I have repeatedly blogged about discrimination, especially against women and non-whites in labour markets. On raw numbers we often see different outcomes between groups, and since we know that discrimination goes on, we often instinctively attribute these “gaps” to discrimination, as Tim Harford does in an otherwise nice piece here. But once we dial down and get more detail, the gaps often evaporate—the more employers or clients have about individuals, the less they use averages about groups.
Three recent papers looking at room rental service Airbnb find things that point towards a similar conclusion. The first, by Ben Edelman, Michael Luca and Dan Svirsky (pdf) finds that applications from guests with distinctively African-American names are 16pp less likely to be accepted. It looks like an instance of straightforward discrimination, but the authors don’t test for alternate possibilities (e.g. controlling for crime rates or socioeconomic status what is the effect of race), so it’s impossible to say for sure. However, they do find that African-American hosts accept African-American applicants at the same rate as white hosts, implying sheer racism is unlikely to be the explanation—although of course it very reasonably may not feel that way to black Americans unable to find a room.
A second paper, from Morgane Laouénan and Roland Rathelot (pdf), also finds a raw gap between races, but they have the sorts of data that can distinguish between bigotry and statistical discrimination. Guests demand ethnic minority hosts’ apartments less—resulting in prices 3.2% lower on average—but when minority hosts have reviews on the system this gap mostly goes away. It is not completely overturned, and guests do seem to have some sort of “taste” for same-ethnicity hosts, but this forms a relatively small portion of the gap, less than a quarter. They hypothesise that an even better feedback and information system would narrow the gap further.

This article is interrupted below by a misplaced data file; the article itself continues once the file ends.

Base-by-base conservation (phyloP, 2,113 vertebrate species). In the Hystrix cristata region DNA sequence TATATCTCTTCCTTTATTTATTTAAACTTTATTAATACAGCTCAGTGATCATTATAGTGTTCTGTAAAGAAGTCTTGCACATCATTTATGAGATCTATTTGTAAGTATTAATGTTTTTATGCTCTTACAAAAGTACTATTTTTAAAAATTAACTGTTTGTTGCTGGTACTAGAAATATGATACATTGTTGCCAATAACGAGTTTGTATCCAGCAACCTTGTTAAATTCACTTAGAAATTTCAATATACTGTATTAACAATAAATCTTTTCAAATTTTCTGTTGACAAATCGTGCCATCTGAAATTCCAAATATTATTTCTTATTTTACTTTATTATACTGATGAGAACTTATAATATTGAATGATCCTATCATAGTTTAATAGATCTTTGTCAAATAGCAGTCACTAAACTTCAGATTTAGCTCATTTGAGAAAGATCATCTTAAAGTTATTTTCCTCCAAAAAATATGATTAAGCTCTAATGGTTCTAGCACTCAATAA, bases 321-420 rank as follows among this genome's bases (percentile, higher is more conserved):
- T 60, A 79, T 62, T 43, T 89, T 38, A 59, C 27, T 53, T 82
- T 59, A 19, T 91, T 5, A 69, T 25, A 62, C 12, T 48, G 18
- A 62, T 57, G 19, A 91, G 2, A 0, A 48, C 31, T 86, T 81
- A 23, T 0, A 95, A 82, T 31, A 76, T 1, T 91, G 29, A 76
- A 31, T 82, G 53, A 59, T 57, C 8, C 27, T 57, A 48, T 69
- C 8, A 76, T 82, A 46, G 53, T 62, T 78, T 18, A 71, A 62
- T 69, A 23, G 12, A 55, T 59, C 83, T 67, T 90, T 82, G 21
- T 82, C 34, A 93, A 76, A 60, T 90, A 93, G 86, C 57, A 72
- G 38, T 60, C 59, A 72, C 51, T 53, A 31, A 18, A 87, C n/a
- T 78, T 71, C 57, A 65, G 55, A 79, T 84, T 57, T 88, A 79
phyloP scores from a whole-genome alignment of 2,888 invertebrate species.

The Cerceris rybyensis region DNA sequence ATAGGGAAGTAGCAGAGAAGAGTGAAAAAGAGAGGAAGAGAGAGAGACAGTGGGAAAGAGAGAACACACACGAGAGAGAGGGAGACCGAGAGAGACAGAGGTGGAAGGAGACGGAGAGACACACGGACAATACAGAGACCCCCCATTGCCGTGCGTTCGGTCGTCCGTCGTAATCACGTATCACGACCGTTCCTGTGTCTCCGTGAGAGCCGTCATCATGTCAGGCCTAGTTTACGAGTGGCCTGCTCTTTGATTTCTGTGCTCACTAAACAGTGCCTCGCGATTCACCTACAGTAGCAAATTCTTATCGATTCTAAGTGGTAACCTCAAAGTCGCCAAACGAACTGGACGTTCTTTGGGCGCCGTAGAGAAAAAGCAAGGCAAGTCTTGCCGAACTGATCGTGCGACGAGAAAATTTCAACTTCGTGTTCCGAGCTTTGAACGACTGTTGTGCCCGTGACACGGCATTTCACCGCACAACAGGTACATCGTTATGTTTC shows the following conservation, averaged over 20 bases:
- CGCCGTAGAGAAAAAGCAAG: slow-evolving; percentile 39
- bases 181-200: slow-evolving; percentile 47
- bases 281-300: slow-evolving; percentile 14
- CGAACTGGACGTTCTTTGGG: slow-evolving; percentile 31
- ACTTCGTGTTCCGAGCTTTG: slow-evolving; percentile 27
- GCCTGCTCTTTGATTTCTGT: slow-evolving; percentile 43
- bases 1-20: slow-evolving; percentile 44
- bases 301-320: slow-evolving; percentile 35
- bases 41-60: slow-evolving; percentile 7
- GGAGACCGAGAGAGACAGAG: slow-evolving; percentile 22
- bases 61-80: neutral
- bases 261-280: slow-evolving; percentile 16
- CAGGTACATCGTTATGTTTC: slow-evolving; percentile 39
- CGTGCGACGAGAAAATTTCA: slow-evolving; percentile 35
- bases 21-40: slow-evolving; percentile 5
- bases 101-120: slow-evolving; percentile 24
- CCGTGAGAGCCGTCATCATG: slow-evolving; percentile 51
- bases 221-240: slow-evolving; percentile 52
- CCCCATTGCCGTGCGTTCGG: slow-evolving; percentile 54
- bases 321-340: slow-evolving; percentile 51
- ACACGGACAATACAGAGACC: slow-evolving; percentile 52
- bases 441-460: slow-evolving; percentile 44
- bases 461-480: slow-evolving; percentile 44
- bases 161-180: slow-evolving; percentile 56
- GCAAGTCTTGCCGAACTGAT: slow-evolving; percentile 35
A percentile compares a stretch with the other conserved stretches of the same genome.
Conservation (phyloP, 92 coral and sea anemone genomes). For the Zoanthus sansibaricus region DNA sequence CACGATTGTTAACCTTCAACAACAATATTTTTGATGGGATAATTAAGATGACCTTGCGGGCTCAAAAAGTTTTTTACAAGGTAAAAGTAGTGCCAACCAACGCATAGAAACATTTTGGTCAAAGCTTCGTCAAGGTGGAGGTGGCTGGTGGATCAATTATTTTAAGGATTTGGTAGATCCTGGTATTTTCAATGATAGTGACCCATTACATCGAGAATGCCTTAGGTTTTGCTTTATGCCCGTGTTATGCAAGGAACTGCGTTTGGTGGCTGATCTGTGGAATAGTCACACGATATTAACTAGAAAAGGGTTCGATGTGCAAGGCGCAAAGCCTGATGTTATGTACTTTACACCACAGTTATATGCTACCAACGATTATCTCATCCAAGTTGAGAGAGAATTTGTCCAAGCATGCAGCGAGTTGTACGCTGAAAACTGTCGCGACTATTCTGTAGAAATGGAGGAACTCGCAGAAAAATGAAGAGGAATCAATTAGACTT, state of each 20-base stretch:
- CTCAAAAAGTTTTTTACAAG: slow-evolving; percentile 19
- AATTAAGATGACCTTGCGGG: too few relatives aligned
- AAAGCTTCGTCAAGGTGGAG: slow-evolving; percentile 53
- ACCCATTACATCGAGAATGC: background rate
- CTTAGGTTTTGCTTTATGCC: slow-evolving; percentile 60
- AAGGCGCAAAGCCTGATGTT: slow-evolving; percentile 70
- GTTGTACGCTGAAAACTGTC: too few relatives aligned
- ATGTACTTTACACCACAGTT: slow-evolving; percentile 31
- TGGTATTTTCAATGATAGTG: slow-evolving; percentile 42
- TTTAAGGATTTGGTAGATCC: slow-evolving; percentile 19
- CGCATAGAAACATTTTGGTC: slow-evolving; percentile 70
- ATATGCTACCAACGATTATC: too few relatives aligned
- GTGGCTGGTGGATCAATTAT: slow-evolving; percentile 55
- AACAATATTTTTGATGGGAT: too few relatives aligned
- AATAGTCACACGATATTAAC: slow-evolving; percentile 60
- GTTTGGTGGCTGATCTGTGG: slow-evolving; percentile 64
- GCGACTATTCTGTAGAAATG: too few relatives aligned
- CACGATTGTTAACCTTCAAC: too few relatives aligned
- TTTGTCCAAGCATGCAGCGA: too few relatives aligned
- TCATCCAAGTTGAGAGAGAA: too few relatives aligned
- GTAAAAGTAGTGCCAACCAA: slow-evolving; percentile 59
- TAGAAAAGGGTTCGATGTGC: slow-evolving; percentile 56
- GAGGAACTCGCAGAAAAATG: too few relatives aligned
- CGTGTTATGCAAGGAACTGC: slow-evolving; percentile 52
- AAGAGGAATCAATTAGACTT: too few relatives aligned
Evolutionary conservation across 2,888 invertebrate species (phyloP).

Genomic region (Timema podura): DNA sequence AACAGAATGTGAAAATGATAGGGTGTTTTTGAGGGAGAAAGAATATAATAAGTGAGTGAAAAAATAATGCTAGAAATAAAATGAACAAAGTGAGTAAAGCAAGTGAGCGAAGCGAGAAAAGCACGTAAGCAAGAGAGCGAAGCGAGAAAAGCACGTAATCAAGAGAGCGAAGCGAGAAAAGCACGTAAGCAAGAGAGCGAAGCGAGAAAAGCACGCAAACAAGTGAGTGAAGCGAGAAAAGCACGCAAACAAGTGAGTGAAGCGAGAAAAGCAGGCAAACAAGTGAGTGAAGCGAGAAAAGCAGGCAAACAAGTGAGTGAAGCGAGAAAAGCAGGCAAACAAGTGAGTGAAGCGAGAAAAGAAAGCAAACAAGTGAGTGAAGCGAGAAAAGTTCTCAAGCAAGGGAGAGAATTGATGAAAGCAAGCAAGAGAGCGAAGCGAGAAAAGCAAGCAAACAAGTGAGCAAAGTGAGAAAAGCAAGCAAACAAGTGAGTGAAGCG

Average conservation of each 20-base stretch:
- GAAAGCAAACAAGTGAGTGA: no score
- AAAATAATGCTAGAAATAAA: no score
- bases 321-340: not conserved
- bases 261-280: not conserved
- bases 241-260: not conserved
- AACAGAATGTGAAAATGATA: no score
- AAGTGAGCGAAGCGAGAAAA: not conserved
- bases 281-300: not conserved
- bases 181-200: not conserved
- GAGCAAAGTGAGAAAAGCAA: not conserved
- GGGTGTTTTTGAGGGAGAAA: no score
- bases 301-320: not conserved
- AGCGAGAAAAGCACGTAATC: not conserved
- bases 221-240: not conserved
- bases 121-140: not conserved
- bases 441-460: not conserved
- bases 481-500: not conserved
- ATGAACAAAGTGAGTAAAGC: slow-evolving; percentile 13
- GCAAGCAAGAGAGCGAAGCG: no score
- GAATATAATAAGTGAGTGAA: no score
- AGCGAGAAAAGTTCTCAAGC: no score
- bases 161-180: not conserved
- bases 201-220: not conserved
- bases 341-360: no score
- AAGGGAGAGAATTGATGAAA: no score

Finally, a third paper, from Ruomeng Cui, Jun Li, and Dennis J Zhang (pdf) finds the same thing. Absent reviews, people discriminate against groups based on lower intra-ethnic trust, and facts like average crime rates. But as reviews accumulate—even bad ones that are not that bad—the gap falls towards zero. They call on platform owners like Airbnb to more strongly motivate reviewing to add information and shift judgements from “coarse grained” info like averages towards things centred on the individual.
As I said above, statistical discrimination may not feel fair. Yes, it’s based on true facts (or it’s driven out) and yes it’s efficient (in the absence of better info), but it still judges you not like an individual, but like an average of your observable characteristics. But, satisfyingly, increasing info seems to work, driving out even statistical discrimination through robust endogenous incentives. People aren’t incorrigibly discriminatory, they just need more data.